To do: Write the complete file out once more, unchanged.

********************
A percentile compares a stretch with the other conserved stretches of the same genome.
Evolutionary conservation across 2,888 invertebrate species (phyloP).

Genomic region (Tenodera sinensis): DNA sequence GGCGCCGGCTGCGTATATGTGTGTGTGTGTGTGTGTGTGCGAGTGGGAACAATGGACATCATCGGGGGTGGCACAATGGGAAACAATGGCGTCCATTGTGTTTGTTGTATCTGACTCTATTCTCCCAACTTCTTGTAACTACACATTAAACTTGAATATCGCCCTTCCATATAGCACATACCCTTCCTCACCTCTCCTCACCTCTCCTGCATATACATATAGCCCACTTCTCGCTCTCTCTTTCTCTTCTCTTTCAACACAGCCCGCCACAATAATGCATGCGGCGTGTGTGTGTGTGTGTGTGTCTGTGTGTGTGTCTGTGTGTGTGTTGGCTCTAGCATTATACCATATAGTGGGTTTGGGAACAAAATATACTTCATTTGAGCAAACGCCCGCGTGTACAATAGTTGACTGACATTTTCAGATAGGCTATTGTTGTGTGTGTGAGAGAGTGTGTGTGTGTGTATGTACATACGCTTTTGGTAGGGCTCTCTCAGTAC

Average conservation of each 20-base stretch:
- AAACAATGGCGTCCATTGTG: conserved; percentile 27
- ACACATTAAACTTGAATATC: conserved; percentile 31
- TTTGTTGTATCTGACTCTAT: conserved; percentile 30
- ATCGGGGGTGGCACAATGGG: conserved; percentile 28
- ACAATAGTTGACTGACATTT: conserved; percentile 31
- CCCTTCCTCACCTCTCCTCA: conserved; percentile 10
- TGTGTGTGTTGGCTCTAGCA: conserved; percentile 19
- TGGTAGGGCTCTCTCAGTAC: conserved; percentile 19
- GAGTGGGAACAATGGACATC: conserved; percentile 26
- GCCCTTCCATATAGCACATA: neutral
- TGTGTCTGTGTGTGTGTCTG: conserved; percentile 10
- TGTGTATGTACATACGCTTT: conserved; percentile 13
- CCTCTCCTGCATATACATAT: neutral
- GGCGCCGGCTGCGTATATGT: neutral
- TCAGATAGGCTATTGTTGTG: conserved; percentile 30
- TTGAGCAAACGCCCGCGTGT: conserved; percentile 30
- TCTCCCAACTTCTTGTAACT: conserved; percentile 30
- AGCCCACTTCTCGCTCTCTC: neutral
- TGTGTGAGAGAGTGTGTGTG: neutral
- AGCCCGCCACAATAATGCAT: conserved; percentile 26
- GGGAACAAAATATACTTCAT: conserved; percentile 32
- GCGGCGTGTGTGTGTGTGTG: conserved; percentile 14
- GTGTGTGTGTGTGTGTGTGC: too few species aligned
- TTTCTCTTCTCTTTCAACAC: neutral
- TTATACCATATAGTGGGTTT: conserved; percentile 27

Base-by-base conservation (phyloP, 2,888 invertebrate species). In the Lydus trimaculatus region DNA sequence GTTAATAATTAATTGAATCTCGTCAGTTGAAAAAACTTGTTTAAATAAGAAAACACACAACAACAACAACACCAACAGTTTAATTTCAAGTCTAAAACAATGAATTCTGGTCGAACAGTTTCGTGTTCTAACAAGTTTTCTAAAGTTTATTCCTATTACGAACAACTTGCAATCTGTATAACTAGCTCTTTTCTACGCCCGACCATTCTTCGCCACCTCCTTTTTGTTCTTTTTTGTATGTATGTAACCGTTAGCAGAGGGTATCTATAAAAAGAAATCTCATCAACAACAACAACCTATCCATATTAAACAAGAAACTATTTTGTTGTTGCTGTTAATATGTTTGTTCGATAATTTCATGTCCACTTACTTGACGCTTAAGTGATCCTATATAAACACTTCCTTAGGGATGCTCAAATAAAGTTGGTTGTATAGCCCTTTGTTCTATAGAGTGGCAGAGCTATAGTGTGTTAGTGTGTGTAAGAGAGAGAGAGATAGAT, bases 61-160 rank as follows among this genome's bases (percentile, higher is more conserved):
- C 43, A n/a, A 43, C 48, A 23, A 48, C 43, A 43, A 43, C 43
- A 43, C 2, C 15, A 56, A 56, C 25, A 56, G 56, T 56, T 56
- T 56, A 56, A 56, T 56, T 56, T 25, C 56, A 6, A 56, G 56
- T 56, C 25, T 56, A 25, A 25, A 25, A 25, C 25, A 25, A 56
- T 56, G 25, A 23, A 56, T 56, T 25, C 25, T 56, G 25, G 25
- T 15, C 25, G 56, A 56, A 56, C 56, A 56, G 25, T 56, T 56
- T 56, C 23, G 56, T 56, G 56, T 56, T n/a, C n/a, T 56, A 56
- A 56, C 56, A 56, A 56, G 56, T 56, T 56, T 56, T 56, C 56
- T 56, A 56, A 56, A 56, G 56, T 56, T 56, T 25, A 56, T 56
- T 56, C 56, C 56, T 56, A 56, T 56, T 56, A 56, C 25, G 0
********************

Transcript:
A percentile compares a stretch with the other conserved stretches of the same genome.
Evolutionary conservation across 2,888 invertebrate species (phyloP).

Genomic region (Tenodera sinensis): DNA sequence GGCGCCGGCTGCGTATATGTGTGTGTGTGTGTGTGTGTGCGAGTGGGAACAATGGACATCATCGGGGGTGGCACAATGGGAAACAATGGCGTCCATTGTGTTTGTTGTATCTGACTCTATTCTCCCAACTTCTTGTAACTACACATTAAACTTGAATATCGCCCTTCCATATAGCACATACCCTTCCTCACCTCTCCTCACCTCTCCTGCATATACATATAGCCCACTTCTCGCTCTCTCTTTCTCTTCTCTTTCAACACAGCCCGCCACAATAATGCATGCGGCGTGTGTGTGTGTGTGTGTGTCTGTGTGTGTGTCTGTGTGTGTGTTGGCTCTAGCATTATACCATATAGTGGGTTTGGGAACAAAATATACTTCATTTGAGCAAACGCCCGCGTGTACAATAGTTGACTGACATTTTCAGATAGGCTATTGTTGTGTGTGTGAGAGAGTGTGTGTGTGTGTATGTACATACGCTTTTGGTAGGGCTCTCTCAGTAC

Average conservation of each 20-base stretch:
- AAACAATGGCGTCCATTGTG: conserved; percentile 27
- ACACATTAAACTTGAATATC: conserved; percentile 31
- TTTGTTGTATCTGACTCTAT: conserved; percentile 30
- ATCGGGGGTGGCACAATGGG: conserved; percentile 28
- ACAATAGTTGACTGACATTT: conserved; percentile 31
- CCCTTCCTCACCTCTCCTCA: conserved; percentile 10
- TGTGTGTGTTGGCTCTAGCA: conserved; percentile 19
- TGGTAGGGCTCTCTCAGTAC: conserved; percentile 19
- GAGTGGGAACAATGGACATC: conserved; percentile 26
- GCCCTTCCATATAGCACATA: neutral
- TGTGTCTGTGTGTGTGTCTG: conserved; percentile 10
- TGTGTATGTACATACGCTTT: conserved; percentile 13
- CCTCTCCTGCATATACATAT: neutral
- GGCGCCGGCTGCGTATATGT: neutral
- TCAGATAGGCTATTGTTGTG: conserved; percentile 30
- TTGAGCAAACGCCCGCGTGT: conserved; percentile 30
- TCTCCCAACTTCTTGTAACT: conserved; percentile 30
- AGCCCACTTCTCGCTCTCTC: neutral
- TGTGTGAGAGAGTGTGTGTG: neutral
- AGCCCGCCACAATAATGCAT: conserved; percentile 26
- GGGAACAAAATATACTTCAT: conserved; percentile 32
- GCGGCGTGTGTGTGTGTGTG: conserved; percentile 14
- GTGTGTGTGTGTGTGTGTGC: too few species aligned
- TTTCTCTTCTCTTTCAACAC: neutral
- TTATACCATATAGTGGGTTT: conserved; percentile 27

Base-by-base conservation (phyloP, 2,888 invertebrate species). In the Lydus trimaculatus region DNA sequence GTTAATAATTAATTGAATCTCGTCAGTTGAAAAAACTTGTTTAAATAAGAAAACACACAACAACAACAACACCAACAGTTTAATTTCAAGTCTAAAACAATGAATTCTGGTCGAACAGTTTCGTGTTCTAACAAGTTTTCTAAAGTTTATTCCTATTACGAACAACTTGCAATCTGTATAACTAGCTCTTTTCTACGCCCGACCATTCTTCGCCACCTCCTTTTTGTTCTTTTTTGTATGTATGTAACCGTTAGCAGAGGGTATCTATAAAAAGAAATCTCATCAACAACAACAACCTATCCATATTAAACAAGAAACTATTTTGTTGTTGCTGTTAATATGTTTGTTCGATAATTTCATGTCCACTTACTTGACGCTTAAGTGATCCTATATAAACACTTCCTTAGGGATGCTCAAATAAAGTTGGTTGTATAGCCCTTTGTTCTATAGAGTGGCAGAGCTATAGTGTGTTAGTGTGTGTAAGAGAGAGAGAGATAGAT, bases 61-160 rank as follows among this genome's bases (percentile, higher is more conserved):
- C 43, A n/a, A 43, C 48, A 23, A 48, C 43, A 43, A 43, C 43
- A 43, C 2, C 15, A 56, A 56, C 25, A 56, G 56, T 56, T 56
- T 56, A 56, A 56, T 56, T 56, T 25, C 56, A 6, A 56, G 56
- T 56, C 25, T 56, A 25, A 25, A 25, A 25, C 25, A 25, A 56
- T 56, G 25, A 23, A 56, T 56, T 25, C 25, T 56, G 25, G 25
- T 15, C 25, G 56, A 56, A 56, C 56, A 56, G 25, T 56, T 56
- T 56, C 23, G 56, T 56, G 56, T 56, T n/a, C n/a, T 56, A 56
- A 56, C 56, A 56, A 56, G 56, T 56, T 56, T 56, T 56, C 56
- T 56, A 56, A 56, A 56, G 56, T 56, T 56, T 25, A 56, T 56
- T 56, C 56, C 56, T 56, A 56, T 56, T 56, A 56, C 25, G 0